Like the proverbial London buses arriving at once, two sets of guidelines on influencer marketing have been published in the past week.  My colleague Brinsley Dresden has written about the Incorporated Society of British Advertisers' new Influencer Marketing Code of Conduct. In addition, the International Alliance for Responsible Drinking (IARD) has published specific guidance for influencers about marketing alcohol. The IARD is a not-for-profit organisation formed from the twelve leading beer, wine and spirits companies in order to work together to actively support the target in the World Health Organisation's Noncommunicable Diseases Global Monitoring Framework of “at least 10% relative reduction in the harmful use of alcohol” by 2025.  

The IARD's new guidelines aim to establish common standards to prevent influencer marketing from reaching minors. They also aim to reduce harmful drinking among adults. In summary, producers and advertisers commit to conducting diligence on influencers used, using age-verification technology if possible, and to promote better understanding of responsible alcohol consumption.  The guidelines include:

- A set of five specific safeguards under three headings of 'selection', 'engagement' and 'monitoring';

- Tools and videos to support alcohol brands and influencers to follow robust responsible marketing practices when creating content; and

- Clear commitments to market responsibly, including not making health claims, promoting illegal or excessive consumption, or positioning abstinence negatively.

The five safeguards apply to paid, incentivised, and unpaid influencer content where there is a contractual or other material relationship in place between the producer and the influencer (for more detail on what might be considered a 'material relationship', see earlier posts on our blog on this topic), comprising:

1. Where available, all paid influencers must use age-verification mechanisms to prevent minors from seeing content. Age-verification mechanisms on posts have not yet been adopted by all platforms and IARD says that its members will advocate for effective age-gating mechanisms on sites used by influencers. If using platforms where age-verification mechanisms for influencers are not yet effective, paid influencers should be aged at least 25 years and content should primarily appeal to audiences above the legal purchase age.

2. Influencers used in the digital marketing and advertising of alcohol should be vetted and, to the best of the producer’s knowledge, should have no reputational association with harmful use of alcohol, and should not feature posts that would not comply with the rules around irresponsible drinking behaviours in the IARD’s alcohol marketing codes.

3. For paid content, all influencers should have a written agreement with the beer, wine, and spirits brand or its agency, signed by both parties. This should include information linking to legal requirements relevant to national or regional context, or both. They should also include disclosure guidelines – asking influencers to clearly and conspicuously disclose their link to the brand so that it is clearly presented as marketing content (using #ad or the paid-partnership tool in Instagram).  A third point is responsibility guidelines – asking the influencer to comply with the company’s responsible marketing code including ensuring that content does not condone or encourage illegal behaviour or excessive consumption. Best-practice tools should be required for influencers when engaging on social media platforms, for example, information on branded content pages and details on how to age restrict their posts. Finally, the agreements need to cover feedback mechanisms so that influencers can flag any engagement or issues regarding responsible drinking with an agency or brand.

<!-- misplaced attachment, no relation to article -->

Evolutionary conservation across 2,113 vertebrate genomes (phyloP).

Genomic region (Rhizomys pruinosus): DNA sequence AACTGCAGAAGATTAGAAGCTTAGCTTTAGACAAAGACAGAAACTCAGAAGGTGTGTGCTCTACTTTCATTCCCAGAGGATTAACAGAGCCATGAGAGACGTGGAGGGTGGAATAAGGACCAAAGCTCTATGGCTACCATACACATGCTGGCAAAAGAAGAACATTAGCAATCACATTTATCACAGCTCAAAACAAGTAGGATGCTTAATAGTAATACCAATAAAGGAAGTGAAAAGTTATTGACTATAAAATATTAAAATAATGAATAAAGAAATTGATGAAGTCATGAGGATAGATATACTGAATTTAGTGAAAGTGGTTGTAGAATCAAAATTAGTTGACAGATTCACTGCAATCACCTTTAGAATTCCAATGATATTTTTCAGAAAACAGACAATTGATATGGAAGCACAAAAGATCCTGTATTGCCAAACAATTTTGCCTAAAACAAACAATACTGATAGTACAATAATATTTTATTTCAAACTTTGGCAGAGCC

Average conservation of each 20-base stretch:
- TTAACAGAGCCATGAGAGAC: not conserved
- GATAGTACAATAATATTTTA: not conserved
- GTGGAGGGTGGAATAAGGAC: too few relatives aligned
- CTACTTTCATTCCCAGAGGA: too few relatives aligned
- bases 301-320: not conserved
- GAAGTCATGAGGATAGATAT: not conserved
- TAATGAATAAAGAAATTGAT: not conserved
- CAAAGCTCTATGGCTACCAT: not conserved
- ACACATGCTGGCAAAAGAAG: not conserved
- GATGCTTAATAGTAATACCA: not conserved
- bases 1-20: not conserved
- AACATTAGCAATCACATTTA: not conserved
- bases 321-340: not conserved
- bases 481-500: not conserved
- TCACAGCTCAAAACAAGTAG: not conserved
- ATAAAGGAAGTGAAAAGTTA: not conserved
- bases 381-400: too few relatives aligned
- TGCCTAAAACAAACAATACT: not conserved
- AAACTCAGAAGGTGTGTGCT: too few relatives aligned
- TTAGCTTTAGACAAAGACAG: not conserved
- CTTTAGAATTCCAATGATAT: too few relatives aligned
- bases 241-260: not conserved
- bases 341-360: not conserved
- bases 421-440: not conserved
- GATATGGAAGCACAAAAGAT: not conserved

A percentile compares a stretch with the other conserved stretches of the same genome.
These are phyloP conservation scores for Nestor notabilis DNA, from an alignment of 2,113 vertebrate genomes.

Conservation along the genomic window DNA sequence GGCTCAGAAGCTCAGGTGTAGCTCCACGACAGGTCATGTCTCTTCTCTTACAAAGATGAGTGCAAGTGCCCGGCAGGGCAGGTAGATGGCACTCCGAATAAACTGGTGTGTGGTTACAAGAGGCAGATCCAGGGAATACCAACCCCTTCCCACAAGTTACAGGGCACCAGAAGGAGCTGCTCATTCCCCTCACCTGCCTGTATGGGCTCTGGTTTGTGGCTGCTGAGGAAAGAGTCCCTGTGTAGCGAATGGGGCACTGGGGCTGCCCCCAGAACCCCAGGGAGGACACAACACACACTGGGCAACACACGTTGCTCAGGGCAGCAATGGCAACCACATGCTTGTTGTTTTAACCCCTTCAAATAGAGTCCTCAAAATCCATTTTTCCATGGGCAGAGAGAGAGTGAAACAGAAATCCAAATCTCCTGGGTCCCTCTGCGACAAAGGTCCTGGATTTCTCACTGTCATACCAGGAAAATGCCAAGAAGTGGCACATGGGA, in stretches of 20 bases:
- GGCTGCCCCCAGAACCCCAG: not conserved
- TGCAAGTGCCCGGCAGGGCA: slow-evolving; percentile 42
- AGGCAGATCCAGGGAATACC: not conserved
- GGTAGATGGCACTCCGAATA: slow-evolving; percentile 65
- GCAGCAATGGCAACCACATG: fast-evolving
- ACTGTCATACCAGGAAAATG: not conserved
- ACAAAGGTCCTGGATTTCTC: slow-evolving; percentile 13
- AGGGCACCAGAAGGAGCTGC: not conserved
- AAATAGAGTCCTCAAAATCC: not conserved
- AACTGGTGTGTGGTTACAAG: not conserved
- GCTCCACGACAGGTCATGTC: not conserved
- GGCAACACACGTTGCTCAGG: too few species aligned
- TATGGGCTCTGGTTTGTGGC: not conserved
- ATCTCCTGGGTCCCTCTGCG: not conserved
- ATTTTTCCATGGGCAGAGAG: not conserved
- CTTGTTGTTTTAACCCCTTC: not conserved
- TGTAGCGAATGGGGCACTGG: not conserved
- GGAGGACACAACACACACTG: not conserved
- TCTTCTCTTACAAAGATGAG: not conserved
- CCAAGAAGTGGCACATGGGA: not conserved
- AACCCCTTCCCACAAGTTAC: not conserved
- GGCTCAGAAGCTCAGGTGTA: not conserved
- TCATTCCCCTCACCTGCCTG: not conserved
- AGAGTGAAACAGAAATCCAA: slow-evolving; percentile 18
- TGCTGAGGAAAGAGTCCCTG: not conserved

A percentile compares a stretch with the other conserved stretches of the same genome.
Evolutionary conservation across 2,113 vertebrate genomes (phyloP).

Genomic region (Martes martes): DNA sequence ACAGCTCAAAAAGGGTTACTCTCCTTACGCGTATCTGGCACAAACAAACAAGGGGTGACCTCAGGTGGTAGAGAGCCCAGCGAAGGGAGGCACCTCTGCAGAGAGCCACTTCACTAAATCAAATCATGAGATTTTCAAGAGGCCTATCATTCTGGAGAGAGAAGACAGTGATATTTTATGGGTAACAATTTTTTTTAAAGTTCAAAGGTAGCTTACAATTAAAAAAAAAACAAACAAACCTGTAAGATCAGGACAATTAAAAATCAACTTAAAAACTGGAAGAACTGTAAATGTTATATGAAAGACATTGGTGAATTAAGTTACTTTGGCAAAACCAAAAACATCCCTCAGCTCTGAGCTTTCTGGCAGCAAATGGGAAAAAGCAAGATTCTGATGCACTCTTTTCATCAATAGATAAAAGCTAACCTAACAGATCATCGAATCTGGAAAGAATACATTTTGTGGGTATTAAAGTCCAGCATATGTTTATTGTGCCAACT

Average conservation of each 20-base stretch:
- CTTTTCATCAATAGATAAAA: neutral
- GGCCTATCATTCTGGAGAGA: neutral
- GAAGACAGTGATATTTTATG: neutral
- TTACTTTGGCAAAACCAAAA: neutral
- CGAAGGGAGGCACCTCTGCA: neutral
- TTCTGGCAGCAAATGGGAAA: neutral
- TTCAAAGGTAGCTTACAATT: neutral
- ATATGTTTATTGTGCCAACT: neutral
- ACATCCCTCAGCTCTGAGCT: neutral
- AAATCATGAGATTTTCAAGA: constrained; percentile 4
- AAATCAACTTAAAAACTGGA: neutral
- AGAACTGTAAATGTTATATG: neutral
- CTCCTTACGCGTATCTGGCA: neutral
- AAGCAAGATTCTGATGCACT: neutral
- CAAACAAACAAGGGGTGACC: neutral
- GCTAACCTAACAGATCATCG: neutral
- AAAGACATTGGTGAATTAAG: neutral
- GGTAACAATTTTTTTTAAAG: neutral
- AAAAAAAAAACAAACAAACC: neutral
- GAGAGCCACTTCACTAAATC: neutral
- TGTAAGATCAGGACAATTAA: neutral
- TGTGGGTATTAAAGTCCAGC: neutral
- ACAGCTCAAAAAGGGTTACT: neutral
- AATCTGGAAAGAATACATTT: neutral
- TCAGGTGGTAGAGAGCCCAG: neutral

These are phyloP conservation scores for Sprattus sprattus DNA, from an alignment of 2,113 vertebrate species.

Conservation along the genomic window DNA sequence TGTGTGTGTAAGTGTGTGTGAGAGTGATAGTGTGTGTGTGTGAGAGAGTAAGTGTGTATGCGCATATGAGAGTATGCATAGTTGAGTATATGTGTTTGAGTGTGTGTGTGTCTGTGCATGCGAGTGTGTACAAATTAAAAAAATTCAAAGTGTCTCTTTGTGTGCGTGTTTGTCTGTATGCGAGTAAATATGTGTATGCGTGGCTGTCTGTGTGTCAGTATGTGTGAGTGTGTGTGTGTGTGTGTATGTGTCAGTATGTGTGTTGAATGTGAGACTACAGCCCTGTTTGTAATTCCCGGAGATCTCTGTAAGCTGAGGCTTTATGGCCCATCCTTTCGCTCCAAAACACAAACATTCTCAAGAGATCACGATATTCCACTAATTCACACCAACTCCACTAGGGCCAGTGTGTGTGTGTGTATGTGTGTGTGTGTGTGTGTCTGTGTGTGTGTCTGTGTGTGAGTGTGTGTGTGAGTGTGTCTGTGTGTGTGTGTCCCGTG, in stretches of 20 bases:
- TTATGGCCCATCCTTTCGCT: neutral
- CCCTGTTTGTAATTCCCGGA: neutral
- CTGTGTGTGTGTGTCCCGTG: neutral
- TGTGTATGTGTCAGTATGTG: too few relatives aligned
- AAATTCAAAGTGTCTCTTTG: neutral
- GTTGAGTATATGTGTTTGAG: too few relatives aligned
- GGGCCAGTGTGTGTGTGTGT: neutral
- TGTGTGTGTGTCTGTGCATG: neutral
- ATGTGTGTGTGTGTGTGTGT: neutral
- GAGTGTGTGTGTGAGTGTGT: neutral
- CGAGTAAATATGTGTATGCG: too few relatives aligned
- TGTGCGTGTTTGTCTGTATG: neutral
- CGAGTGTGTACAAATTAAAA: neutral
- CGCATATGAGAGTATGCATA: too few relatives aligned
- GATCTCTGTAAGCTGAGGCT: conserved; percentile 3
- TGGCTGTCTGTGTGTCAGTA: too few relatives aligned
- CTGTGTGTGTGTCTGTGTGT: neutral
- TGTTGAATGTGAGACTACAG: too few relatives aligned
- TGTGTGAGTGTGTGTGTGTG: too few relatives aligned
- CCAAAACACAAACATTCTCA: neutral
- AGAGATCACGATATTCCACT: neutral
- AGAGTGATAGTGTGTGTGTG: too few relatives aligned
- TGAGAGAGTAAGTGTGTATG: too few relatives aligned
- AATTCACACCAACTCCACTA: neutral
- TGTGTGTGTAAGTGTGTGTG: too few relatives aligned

4. For content featuring “gifted” products, influencers should be provided with clear terms of engagement that include disclosure guidelines and a requirement to follow the company’s responsible marketing code.

5. Influencer posts must be monitored by brands/agencies for compliance and the influencer should fix or remove them within 72 hours if they do not comply. If the influencer does not address issues within 72 hours of notification, or repeatedly posts non-compliant material, then IARD will reassess its relationship with them. Brands should regularly audit and monitor campaigns for compliance.

By way of an illustration of the kind of 'mischief' that the IARD guidelines aim to tackle, the featured photo is an example of an advert by Au Vodka that was banned by the UK's Advertising Standards Authority in a decision published on 30 June 2021 for encouraging excessive drinking, for linking the consumption of alcohol with driving, and for featuring a rapper who was (at the time) under 25 years of age.

What remains to be seen is whether the publication of new best practices guidelines will actually translate into better behaviours by brands and influencers in practice, or whether it is going to require the enforcement of the criminal law by the statutory regulatory for compliance to be improved, particularly by those advertisers, influencers and agencies who don't sign up to become members of bodies like ISBA and the IARD. The good actors must not be put at a competitive disadvantage to the bad actors.